Expert Counsel: The India Way  |  Science Innovations: DST Scientists find clue to anomalous behaviour of self-propelled fluctuations  |  Technology Inceptions: INSPIRE Faculty fellow’s engineering to produce heat-tolerant wheat varieties  |  National Edu News: Indians to soon have access to Chitra Flow Diverter stent  |  National Edu News: Sensitive Youth will Create New India: Smriti Zubin Irani  |  Education Information: Sports Ministry to name all upgraded sporting facilities after sportspersons  |  Finance: Elephant in the Room  |  Guest Column: Pandemic Effect on Education  |  Parent Interventions: Fast food restaurant proximity likely doesn't affect children's weight   |  Parent Interventions: Families' remote learning experience during lockdown positive   |  Health Monitor: Helplines are Open  |  National Edu News: Dr Harsh Vardhan inaugurates the new entity CSIR-NIScPR  |  National Edu News: Remarkable indigenous technologies developed during the Covid pandemic   |  National Edu News: PM to launch Pan India Rollout of COVID-19 Vaccination drive on 16 January  |  Science Innovations: Sunscreen Lotions May Cause Breast Cancer  |  
October 10, 2018 Wednesday 10:13:53 AM IST

False beliefs die hard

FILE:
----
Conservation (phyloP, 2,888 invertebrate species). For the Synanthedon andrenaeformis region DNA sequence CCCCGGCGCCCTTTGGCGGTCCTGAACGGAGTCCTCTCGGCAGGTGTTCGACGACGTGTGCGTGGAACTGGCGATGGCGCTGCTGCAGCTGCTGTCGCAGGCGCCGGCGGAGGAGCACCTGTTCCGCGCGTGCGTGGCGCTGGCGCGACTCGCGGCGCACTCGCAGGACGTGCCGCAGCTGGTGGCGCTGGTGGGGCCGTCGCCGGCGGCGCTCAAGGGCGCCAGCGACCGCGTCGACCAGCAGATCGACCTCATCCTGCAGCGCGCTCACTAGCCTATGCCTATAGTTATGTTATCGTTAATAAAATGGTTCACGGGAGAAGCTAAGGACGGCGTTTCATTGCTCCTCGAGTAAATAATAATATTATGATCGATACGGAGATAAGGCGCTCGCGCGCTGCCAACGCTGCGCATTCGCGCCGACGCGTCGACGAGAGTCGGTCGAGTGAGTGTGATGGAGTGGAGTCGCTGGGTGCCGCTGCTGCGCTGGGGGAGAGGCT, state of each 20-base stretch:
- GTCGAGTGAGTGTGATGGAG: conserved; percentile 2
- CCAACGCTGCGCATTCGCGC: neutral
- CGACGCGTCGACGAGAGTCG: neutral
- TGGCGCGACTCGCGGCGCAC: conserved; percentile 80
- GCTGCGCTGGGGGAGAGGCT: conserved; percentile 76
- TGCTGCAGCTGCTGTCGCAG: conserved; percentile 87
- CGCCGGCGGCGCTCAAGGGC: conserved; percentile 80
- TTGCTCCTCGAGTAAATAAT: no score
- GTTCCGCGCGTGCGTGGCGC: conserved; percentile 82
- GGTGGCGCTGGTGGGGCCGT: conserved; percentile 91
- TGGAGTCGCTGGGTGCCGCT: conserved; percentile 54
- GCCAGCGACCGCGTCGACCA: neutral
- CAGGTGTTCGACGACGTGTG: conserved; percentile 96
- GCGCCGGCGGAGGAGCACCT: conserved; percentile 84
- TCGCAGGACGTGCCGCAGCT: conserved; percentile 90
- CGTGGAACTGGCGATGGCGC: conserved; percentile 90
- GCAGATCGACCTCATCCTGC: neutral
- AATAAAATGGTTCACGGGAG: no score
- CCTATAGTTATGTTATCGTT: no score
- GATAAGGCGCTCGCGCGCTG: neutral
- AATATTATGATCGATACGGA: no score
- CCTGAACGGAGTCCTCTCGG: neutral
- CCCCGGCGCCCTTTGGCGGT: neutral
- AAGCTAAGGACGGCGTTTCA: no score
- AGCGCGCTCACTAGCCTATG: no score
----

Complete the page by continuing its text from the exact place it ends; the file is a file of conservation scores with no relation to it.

Teacher Insights

We may wonder, why even against overwhelming evidences against a flat earth, for climate change, or for holocaust, thousands of people still hang on to their false beliefs. A new study by researchers of University of California, Berkeley study concludes that feedback, rather than hard evidence, make people change their false beliefs. The results are published in the online issue of the journal Open Mind.

Developmental psychologists have found that people's beliefs are more likely to be reinforced by the positive or negative reactions they receive in response to an opinion, task or interaction, than by logic, reasoning and scientific data. This also suggests how people handle information that challenges their worldview, and how certain learning habits can limit one's intellectual horizons.

Specifically, the study examined what influences people's certainty while learning. It found that learners’ confidence was based on their most recent performance rather than long-term cumulative results.

"What we found interesting is that they could get the first 19 guesses in a row wrong, but if they got the last five right, they felt very confident," suggests the study.


An ideal learner's certainty would be based on the observations amassed over time as well as the feedback, suggests the study."If your goal is to arrive at the truth, the strategy of using your most recent feedback, rather than all of the data you've accumulated, is not a great tactic," concludes the study.

DOI: 10.1162/opmi_a_00017


Comments